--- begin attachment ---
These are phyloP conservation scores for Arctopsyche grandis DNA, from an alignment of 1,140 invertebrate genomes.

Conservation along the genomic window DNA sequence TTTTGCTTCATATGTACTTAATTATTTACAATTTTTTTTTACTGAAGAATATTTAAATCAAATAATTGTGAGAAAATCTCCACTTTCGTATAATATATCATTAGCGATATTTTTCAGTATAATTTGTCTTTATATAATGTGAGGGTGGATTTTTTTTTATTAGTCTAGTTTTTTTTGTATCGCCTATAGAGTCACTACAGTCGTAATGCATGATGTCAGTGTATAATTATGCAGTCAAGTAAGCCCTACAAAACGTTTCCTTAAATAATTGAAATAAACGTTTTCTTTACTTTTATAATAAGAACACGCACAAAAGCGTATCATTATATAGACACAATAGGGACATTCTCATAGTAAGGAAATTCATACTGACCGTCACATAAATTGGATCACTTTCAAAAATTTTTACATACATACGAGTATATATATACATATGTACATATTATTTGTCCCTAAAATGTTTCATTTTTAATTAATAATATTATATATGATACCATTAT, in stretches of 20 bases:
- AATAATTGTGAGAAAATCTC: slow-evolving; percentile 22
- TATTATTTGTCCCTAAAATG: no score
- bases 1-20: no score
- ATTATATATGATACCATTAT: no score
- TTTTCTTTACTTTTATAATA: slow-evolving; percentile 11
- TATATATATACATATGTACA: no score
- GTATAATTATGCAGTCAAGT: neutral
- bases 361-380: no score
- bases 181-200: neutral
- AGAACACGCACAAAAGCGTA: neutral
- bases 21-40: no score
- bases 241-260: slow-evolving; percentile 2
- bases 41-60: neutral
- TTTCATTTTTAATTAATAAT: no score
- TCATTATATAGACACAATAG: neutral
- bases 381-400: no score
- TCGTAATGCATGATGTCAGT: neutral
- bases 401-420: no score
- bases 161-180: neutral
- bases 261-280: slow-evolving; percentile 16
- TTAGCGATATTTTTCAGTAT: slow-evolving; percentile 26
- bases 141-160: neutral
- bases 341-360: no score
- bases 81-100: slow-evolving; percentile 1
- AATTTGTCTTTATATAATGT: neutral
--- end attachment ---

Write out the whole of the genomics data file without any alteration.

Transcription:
These are phyloP conservation scores for Arctopsyche grandis DNA, from an alignment of 1,140 invertebrate genomes.

Conservation along the genomic window DNA sequence TTTTGCTTCATATGTACTTAATTATTTACAATTTTTTTTTACTGAAGAATATTTAAATCAAATAATTGTGAGAAAATCTCCACTTTCGTATAATATATCATTAGCGATATTTTTCAGTATAATTTGTCTTTATATAATGTGAGGGTGGATTTTTTTTTATTAGTCTAGTTTTTTTTGTATCGCCTATAGAGTCACTACAGTCGTAATGCATGATGTCAGTGTATAATTATGCAGTCAAGTAAGCCCTACAAAACGTTTCCTTAAATAATTGAAATAAACGTTTTCTTTACTTTTATAATAAGAACACGCACAAAAGCGTATCATTATATAGACACAATAGGGACATTCTCATAGTAAGGAAATTCATACTGACCGTCACATAAATTGGATCACTTTCAAAAATTTTTACATACATACGAGTATATATATACATATGTACATATTATTTGTCCCTAAAATGTTTCATTTTTAATTAATAATATTATATATGATACCATTAT, in stretches of 20 bases:
- AATAATTGTGAGAAAATCTC: slow-evolving; percentile 22
- TATTATTTGTCCCTAAAATG: no score
- bases 1-20: no score
- ATTATATATGATACCATTAT: no score
- TTTTCTTTACTTTTATAATA: slow-evolving; percentile 11
- TATATATATACATATGTACA: no score
- GTATAATTATGCAGTCAAGT: neutral
- bases 361-380: no score
- bases 181-200: neutral
- AGAACACGCACAAAAGCGTA: neutral
- bases 21-40: no score
- bases 241-260: slow-evolving; percentile 2
- bases 41-60: neutral
- TTTCATTTTTAATTAATAAT: no score
- TCATTATATAGACACAATAG: neutral
- bases 381-400: no score
- TCGTAATGCATGATGTCAGT: neutral
- bases 401-420: no score
- bases 161-180: neutral
- bases 261-280: slow-evolving; percentile 16
- TTAGCGATATTTTTCAGTAT: slow-evolving; percentile 26
- bases 141-160: neutral
- bases 341-360: no score
- bases 81-100: slow-evolving; percentile 1
- AATTTGTCTTTATATAATGT: neutral